Coming clean...

It has come to my attention that people may think that I only do things a certain way. That I am all natural, all attachment parent, all breastfeeding, all babywearing, ALL THE TIME. I am here to set the record straight.

First of all, my births were not strictly speaking all that 'natural'. I was induced for both with Cervidil. Once out of necessity and to save both of us, and the other because my OB was on call that day and I was SO DONE with being pregnant. Yup, that's right. I ASKED for it!

I chose to breastfeed both my kids. Doing so with my son was NOT an easy thing to do (my boobs were twice the size of the poor kid's head)! I also can't stand NOT doing something well and so I persevered. Through a preemie birth, use of a nipple shield, crying every night for three months (both of us) and worry every day and over every ounce that he gained or lost. I did it for him, and I did it for me too (I am crazy stubborn like that and just not a quitter!). The plan was to continue nursing for at least 6 months, but the funny and perhaps ironic thing about our eventual 3 year breastfeeding relationship (yes, even throughout my whole second pregnancy) is that it took that first 6 months to actually 'get it right'.

Breastfeeding my daughter was relatively easy. She was latched on within 45 minutes of her birth and has been a veritable breastfeeding star since then. My boobs on the other hand, not so much the stars. They decided to plug up, multiple times, and then get infections, multiple times. This shit hurts people. But again, I am NOT a quitter! I am also an egalitarian-type parent and was not about to give my daughter any less of a nursing relationship than I had given my son. So we pushed through and here we are today on the brink of her third birthday.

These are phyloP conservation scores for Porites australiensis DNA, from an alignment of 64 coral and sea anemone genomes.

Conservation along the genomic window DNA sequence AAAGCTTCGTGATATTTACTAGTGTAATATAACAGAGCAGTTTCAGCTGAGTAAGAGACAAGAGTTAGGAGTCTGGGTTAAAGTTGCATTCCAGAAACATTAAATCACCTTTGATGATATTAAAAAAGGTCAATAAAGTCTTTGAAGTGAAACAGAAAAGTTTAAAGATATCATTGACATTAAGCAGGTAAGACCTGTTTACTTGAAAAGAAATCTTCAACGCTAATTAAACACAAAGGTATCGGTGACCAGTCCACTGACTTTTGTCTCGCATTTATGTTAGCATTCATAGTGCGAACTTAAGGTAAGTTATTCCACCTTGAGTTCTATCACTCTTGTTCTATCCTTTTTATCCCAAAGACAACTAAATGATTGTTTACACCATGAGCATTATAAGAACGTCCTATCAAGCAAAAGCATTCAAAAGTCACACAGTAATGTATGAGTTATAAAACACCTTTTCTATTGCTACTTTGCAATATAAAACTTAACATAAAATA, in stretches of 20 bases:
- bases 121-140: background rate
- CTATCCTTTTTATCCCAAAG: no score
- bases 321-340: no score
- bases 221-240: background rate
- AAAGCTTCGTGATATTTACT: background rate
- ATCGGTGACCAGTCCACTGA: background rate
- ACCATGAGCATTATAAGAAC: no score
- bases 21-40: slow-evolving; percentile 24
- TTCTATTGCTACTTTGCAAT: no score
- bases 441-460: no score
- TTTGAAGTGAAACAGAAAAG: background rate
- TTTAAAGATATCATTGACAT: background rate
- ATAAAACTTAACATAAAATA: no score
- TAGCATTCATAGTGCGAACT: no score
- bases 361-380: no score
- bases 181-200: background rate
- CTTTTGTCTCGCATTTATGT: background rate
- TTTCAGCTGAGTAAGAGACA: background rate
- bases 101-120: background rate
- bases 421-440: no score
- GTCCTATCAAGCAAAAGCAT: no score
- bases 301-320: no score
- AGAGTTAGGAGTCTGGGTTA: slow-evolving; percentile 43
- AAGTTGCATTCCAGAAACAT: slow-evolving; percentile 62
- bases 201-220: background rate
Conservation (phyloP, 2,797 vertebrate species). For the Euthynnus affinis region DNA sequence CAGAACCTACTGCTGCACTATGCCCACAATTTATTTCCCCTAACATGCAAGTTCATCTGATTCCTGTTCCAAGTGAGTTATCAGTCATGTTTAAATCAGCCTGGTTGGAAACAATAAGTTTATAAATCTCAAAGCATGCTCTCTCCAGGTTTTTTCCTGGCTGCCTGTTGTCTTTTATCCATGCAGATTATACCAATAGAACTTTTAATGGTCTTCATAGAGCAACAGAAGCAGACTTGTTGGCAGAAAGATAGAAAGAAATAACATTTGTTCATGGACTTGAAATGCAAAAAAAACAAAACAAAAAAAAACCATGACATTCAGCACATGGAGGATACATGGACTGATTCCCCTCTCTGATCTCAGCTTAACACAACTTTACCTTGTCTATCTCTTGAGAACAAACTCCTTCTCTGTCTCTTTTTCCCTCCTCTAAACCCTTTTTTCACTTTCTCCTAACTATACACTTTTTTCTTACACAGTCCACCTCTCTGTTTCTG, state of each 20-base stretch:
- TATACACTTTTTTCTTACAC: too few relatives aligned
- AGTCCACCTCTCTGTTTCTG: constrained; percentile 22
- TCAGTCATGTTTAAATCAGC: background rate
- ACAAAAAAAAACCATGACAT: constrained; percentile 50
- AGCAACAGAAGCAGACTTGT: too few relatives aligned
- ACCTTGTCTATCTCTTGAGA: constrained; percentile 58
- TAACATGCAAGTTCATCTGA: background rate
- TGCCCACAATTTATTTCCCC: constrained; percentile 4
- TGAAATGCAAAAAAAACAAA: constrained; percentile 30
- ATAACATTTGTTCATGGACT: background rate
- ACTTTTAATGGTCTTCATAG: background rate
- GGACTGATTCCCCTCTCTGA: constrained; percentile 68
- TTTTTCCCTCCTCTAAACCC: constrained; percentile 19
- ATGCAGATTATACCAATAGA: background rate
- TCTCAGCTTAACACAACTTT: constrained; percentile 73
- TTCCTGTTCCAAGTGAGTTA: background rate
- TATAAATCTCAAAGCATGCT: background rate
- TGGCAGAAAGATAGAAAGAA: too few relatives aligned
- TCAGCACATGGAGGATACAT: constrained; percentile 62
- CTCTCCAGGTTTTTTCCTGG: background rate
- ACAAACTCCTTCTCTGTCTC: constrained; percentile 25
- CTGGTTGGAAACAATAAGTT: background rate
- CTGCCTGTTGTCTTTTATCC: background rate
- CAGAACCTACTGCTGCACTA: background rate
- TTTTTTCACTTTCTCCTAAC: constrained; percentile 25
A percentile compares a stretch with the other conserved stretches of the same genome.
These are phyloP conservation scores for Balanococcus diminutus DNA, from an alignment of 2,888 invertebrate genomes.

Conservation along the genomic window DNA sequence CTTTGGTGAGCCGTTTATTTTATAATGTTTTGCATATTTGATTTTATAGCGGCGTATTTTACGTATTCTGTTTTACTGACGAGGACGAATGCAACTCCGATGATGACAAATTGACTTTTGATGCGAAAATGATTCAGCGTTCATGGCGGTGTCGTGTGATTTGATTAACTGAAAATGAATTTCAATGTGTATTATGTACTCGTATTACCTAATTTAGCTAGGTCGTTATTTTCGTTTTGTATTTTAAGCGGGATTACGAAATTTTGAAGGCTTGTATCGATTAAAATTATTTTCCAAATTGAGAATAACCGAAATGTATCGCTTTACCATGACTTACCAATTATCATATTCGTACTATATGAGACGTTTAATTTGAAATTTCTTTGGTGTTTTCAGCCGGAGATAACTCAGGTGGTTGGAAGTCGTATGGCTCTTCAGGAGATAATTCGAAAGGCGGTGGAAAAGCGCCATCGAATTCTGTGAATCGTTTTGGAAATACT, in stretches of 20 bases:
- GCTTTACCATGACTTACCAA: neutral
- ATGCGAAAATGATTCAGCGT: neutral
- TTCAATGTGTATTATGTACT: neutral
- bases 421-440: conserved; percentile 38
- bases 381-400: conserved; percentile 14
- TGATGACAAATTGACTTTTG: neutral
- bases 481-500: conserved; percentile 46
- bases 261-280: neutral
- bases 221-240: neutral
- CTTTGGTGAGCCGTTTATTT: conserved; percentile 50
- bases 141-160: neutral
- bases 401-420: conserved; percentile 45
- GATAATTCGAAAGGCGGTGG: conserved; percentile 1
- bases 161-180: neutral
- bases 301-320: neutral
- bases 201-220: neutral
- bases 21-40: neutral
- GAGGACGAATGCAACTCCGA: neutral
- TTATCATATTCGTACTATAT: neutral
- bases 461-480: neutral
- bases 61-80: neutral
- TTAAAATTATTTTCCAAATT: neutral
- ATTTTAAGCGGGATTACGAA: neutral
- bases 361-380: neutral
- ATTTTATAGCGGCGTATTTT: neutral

I try very hard every day to practice gentle discipline. Some days I am able to control MY feelings and reactions to my kids' misbehaving, some days I am not. And yes, (please don't all gasp at once) I have smacked my kids in the heat of the moment. Moments that I am not proud of, but moments that do exist. Moments that let me know that it is time to reset myself and that I am the one who desperately needs a time-out. Did I mention that I am re-reading my favourite discipline book again?

I buy organic and local as much as I can. I do so for a few reasons. I buy organic products (groceries specifically), because I believe there are real health consequences to the alternatives. That being said, some organic products are just beyond what I am willing and able to pay and so I will find the next best thing. I buy local because I am also a somewhat 'local' business and I know what it means to me when, even though there may be a cheaper option from a giant chain store somewhere, a customer decides to buy from me and sees the value in doing so. I want to support our local economy and the many extremely talented entrepreneurs that work and live right here in my own city, province and country.